the tournament and in contention to make a run at it on Sunday
Q. Do you still feel like you're right in it?
TIGER WOODS: Actually, anybody that's even 3-over par is right
in the ballgame.
Q. Explain what happened on 18 today, what your emotions
were given what happened yesterday as the ball was in the air,
how this affects your thought process the next two days?
TIGER WOODS: Well, when Tom hit, it was downwind left-to-right,
so I knew that was -- an 8-iron was a perfect club for me. I
could go ahead and just hit it, and I absolutely striped it.
It was right on the flagstick. You could see the wind change
on me, you could see the ball just stand up, and I said, oh, no,
it could end up short because you could see the ball all of a
sudden peak. Because the wind switched, it came back into me.
When I saw the ball land, once it landed, I figured it would
roll back because the banks are shaved, but thank God for the
Q. How about the next two days?
TIGER WOODS: The next two days, I'll be fine because it will
be totally different situations, and I have a totally different
moment in time.
LES UNGER: One or two more. Then we're going to ask him
to please go through the card.
Q. Tiger, you mentioned that yesterday you knew what you
were doing wrong, but you couldn't do anything about it. Was
it something with your swing?
TIGER WOODS: It was mechanical, yeah. It was my position at
the top, as well as my downswing. I wasn't getting in the correct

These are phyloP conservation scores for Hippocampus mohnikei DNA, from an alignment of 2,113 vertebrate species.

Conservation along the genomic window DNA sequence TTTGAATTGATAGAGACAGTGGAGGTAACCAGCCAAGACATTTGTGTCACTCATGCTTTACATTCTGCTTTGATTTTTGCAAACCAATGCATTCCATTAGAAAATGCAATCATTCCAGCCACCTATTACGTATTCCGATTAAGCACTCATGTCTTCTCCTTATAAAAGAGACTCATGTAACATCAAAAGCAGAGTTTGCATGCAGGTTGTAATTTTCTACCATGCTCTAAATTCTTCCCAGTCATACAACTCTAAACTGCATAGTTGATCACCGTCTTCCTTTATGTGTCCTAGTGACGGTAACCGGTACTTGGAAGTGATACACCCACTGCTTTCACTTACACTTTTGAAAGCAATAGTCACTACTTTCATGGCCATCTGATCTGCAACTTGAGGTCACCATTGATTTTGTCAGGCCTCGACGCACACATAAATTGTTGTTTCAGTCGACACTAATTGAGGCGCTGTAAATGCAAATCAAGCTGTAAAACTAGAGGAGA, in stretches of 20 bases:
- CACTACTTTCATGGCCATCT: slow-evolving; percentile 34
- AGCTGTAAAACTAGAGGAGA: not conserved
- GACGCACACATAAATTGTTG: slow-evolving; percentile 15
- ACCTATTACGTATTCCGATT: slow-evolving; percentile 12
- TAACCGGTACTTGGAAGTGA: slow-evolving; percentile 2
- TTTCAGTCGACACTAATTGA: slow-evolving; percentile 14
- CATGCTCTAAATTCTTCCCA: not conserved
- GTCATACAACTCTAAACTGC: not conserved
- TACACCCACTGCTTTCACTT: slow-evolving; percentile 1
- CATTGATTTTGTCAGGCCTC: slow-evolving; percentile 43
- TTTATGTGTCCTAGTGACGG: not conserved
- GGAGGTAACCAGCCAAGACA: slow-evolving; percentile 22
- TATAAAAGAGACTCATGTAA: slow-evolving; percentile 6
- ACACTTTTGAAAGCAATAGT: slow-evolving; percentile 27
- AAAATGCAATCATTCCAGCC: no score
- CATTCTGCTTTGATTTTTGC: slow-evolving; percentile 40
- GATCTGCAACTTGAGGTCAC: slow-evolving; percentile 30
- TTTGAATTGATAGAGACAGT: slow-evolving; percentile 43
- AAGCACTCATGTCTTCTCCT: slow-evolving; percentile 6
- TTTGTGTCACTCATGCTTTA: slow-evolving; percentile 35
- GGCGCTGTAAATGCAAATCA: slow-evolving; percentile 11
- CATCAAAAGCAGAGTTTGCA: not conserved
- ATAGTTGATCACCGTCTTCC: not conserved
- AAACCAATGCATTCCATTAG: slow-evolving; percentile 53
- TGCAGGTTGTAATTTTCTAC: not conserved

position to go ahead and hit the shot, and when that happens,
you know, you're going to spray a little bit, especially with
my speed that I generate at the bottom. You've got to be in the
Q. How long did that take you to cool down or cool off after
yesterday's round, and who did you talk to about it?
TIGER WOODS: I didn't really talk to anybody about it because
no one really wanted to talk to me because I was pretty angry.
So, I was left alone. I just watched TV by myself and just kind
of cooled off on my own. All right. Birdies and bogeys. No.
1, hit 2-iron off the tee, an 8-iron to about 6 feet, I made that.
No. 3, I hit a 6-iron to about 8 feet, and I made that. No.
5, I hit an 8-iron again to about 3 feet, made that one. No.
7, I hit a 7-iron to about 4 feet, I made that. What did I bogey?
TIGER WOODS: 13, let's see 13, I hit 2-iron off the tee into
the right rough, hit a 5-iron into the bunker left and short,
blasted up there to about 15 feet below the hole, and I lipped
that out. I birdied 14. I hit a 7-iron to about 12 feet above
the hole and to the left, and I made that. I birdied 15 with
a driver and a 3-wood to the left side of the green and got up-and-down,
made about a 23-footer. 16, I hit a 6-iron to the back edge,
the first cut of rough, chipped it past about 12 feet, and I missed
that. 17, I hit 3-wood off the tee to the right, hit a 7-iron
to about the front third of the green, and I 3-putted from about
35 feet, and I missed about a 5-footer for my second putt. That's
Q. Tiger, how about No. 9 -- the third shot at 9, what happened
TIGER WOODS: Well, 9, I just didn't hit it hard enough. It's
just one of those things where it just came up short at the wrong
Q. How close was it to being --
TIGER WOODS: Where it landed, it had to have no spin at all.
If it has any kind of backspin, it's coming back, and I happened
to spin it a lot on that shot, so it came back even faster. But,
in either case, it would have come back anyway.
LES UNGER: Tiger, thank you very much. We wish you good
TIGER WOODS: Thanks.